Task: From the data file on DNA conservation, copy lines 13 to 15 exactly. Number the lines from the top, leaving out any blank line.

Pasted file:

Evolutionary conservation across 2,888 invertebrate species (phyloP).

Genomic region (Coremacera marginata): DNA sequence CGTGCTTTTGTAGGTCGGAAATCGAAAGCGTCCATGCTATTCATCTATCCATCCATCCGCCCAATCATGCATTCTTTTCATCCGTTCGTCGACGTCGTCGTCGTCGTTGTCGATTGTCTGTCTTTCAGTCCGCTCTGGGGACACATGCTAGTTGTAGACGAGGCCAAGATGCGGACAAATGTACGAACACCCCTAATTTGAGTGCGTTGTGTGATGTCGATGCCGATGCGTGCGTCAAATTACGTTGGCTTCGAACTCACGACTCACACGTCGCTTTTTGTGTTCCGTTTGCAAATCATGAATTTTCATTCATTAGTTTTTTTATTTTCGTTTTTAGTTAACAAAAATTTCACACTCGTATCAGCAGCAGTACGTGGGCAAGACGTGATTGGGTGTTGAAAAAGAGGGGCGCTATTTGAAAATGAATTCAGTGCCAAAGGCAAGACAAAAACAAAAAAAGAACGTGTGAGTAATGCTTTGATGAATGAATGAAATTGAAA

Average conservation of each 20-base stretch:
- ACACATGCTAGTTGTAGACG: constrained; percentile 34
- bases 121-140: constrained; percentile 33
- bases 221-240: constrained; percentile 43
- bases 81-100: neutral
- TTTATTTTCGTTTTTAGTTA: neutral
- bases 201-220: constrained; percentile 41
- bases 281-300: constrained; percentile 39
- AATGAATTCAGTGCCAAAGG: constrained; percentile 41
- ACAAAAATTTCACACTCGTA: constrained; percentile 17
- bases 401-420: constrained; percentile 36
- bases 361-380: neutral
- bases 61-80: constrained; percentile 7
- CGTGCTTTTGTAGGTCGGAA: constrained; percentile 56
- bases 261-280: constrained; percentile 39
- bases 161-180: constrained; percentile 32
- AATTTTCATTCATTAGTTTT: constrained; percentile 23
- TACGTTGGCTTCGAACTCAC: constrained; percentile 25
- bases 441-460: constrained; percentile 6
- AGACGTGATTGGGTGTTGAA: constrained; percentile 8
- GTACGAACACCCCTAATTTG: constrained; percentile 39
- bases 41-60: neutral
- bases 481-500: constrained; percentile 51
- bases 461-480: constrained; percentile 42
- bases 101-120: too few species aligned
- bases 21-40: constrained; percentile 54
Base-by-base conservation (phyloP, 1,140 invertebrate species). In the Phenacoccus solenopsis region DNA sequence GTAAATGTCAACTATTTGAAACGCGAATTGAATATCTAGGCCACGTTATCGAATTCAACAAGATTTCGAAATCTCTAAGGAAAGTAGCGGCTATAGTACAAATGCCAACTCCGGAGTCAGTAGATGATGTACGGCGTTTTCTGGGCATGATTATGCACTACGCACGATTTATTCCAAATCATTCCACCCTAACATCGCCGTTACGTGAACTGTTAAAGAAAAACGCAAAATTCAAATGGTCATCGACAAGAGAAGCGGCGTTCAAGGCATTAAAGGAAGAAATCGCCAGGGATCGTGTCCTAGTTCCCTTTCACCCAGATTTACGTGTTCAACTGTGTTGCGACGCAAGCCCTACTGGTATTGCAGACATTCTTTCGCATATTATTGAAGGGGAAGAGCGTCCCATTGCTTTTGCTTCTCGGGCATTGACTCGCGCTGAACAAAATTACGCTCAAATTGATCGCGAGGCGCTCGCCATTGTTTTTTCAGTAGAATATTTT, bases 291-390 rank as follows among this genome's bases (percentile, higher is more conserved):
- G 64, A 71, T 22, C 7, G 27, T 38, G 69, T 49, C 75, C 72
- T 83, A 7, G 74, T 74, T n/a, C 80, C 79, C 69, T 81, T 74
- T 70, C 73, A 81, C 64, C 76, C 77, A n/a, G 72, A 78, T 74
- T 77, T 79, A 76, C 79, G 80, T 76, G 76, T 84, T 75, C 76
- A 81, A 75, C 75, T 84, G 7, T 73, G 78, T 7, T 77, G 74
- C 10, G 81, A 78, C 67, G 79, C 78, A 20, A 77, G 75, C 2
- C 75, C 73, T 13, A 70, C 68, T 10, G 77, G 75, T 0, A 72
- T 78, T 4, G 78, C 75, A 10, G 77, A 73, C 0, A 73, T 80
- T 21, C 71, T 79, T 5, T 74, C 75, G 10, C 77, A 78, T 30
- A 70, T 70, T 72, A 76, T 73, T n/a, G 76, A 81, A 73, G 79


- bases 401-420: constrained; percentile 36
- bases 361-380: neutral
- bases 61-80: constrained; percentile 7